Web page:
Each weekend we'll be rounding up a selection of the most interesting articles related to mobile and the games industry at large.
This week, Apple goes into the history of the App Store as it celebrates its 10th anniversary.
Elsewhere, our friends over at Deconstructor of Fun feature an in-depth analysis of EA's Sims Mobile, Rami Ismail discusses what triple-A developers and indies can learn from each other, and developer Steve Demeter discusses the success of the original Trism and the road to Trism 2.
See an article you think we should share? Email PocketGamer.biz Craig Chapple at firstname.lastname@example.org to add it to our weekly round-up.
You can find previous editions of The Weekly here.
Editor's note: This is definitely a one-sided look from Apple itself over the last 10 years with quotes to shine a good light on the company. You won't find any criticism of the marketplace here. But it does offer a fascinating look at the impact the App Store has undoubtedly made.
We’re seeing the game struggling because it lacks meaningful choices or goals, it mechanises motivations, and it doesn’t reward the player.
"There’s fewer game studios making fewer games, and of those games, more people are playing fewer different games for more hours. All of that together puts this pressure on triple-A where they have to find ways to make more money from a single game while also somehow balancing between creating a product and creating a service. There’s definitely a segment of the triple-A demographic that prefers their games as a game, and then, there’s a segment that prefers games as a service."
"In the fall of 2007, he made his first, simplistic version of “Trism” and got it to run on the iPhone.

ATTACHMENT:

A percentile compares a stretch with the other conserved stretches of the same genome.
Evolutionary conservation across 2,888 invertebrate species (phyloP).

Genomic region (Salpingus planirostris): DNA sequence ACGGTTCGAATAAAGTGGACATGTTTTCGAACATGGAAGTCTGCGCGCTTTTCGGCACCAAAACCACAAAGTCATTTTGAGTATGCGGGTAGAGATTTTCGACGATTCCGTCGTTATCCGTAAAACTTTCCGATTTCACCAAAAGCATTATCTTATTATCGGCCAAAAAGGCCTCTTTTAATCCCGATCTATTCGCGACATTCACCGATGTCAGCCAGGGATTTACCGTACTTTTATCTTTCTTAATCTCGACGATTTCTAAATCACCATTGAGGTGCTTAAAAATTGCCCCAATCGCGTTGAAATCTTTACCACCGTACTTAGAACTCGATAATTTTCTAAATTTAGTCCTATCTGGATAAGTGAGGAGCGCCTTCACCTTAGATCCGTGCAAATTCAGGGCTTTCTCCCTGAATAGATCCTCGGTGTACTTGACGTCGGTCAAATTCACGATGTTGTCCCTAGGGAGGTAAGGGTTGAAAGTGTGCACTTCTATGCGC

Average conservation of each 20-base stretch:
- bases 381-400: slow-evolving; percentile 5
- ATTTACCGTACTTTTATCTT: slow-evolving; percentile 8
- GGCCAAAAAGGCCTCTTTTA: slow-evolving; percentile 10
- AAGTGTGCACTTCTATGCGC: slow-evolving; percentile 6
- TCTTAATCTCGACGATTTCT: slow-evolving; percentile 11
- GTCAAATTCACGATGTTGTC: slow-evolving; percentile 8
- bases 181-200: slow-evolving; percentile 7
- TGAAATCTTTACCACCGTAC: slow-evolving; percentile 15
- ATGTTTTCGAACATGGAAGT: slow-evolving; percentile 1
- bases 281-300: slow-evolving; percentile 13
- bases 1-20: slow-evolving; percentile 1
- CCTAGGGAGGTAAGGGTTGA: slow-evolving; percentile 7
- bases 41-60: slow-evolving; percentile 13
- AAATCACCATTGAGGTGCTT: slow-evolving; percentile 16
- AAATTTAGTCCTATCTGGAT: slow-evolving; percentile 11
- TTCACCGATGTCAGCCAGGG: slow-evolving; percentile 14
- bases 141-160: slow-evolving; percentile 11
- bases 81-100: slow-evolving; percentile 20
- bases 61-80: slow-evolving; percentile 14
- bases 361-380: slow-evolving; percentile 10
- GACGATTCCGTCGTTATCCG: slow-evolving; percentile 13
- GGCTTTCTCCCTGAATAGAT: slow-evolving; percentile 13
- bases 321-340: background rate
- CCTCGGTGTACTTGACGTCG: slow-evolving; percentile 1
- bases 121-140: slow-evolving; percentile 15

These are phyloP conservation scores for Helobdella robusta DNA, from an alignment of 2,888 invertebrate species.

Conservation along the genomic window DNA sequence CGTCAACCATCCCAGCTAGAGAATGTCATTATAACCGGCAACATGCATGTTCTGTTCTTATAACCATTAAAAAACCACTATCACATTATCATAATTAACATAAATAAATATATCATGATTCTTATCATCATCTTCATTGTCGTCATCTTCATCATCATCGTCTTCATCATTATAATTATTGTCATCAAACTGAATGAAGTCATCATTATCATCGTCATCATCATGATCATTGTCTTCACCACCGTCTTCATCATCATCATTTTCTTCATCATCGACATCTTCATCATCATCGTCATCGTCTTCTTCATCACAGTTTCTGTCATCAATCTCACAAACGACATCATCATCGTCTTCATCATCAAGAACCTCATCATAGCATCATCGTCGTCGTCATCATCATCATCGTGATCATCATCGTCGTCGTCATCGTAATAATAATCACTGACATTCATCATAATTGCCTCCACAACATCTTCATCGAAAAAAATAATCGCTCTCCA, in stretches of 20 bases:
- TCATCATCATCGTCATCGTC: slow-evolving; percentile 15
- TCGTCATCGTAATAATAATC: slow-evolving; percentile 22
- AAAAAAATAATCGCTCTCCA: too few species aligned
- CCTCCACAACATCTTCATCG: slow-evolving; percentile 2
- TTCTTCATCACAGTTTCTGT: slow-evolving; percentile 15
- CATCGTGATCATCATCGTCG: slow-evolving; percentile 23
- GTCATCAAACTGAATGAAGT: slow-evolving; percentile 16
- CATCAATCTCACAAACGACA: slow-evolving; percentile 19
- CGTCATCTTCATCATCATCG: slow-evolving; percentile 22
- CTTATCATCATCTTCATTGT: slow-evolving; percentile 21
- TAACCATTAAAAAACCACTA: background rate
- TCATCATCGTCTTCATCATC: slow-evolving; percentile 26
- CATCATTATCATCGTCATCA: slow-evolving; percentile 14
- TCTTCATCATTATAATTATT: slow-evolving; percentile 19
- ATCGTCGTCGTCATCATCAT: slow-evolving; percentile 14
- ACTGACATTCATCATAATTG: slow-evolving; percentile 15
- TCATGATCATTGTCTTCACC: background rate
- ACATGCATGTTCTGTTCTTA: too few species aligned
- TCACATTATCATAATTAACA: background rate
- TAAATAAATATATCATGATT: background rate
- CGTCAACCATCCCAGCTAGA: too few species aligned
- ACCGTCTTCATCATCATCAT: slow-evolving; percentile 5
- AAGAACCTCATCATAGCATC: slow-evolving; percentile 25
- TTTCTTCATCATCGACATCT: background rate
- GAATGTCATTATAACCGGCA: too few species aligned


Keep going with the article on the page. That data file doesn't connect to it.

“I went to GDC and nobody wanted it,” said [Steve Demeter]. “I was asking people, ‘Do you want to publish this game?’ and they were saying, ‘You have an iPhone game? Nobody wants to play a game on an iPhone.’”"
"In the long run, holding Price and Fries up as sacrifices to quell the outrage discourages developers from having opinions, social media accounts, or interactions of any kind with fans. It encourages more of the same outrage from fans and hate groups (whose celebrations of this decision across Reddit and social media aren't hard to spot), because it clearly gets results."
"Can people truly be addicted to games, like they can to gambling, or to heroin? And even if they can, why is gaming the only official computer-related behavioral addiction? Why not internet or smartphone addiction? Perhaps the issue isn’t that gaming should or shouldn’t be a mental disorder, but that the public is so willing to assume negative behaviors are the result of individual mental defects, rather than more complex social, political, and economic factors."
"Games that have a reputation for being the best of a genre, the best of a console, or the best of all time carry an unsettling amount of optimistic expectation. You want to love them before you even play them, because so many others do. Any issues that you find within a critically acclaimed classic seem to cut deeper than those found in new titles. You wonder why no one warned you. These imperfections can shatter the illusion that you were going to finally find this flawless, unmatchable, experience that others told you so much about."
"It is extremely challenging to create a successful single player game or a successful live multiplayer game these days. The art of making each type of game has progressed so much that devs tend to pick and choose where their strength lies and where they should put their focus. It does not help to attach a half-baked online mode to a single player game, or vice versa. I think it is a result of rational thinking on the side of devs and publishers."
"At stake in this clash of major gaming platforms is the global boxed and downloaded PC games market that research firm Newzoo has estimated to be worth US$28.6 billion this year. It is a segment of the games market in which WeGame is behind. Steam, the world’s largest PC gaming platform with more than 20,000 titles, has 43 million daily active users, according to Valve in a report by tech news site Road to VR on Thursday."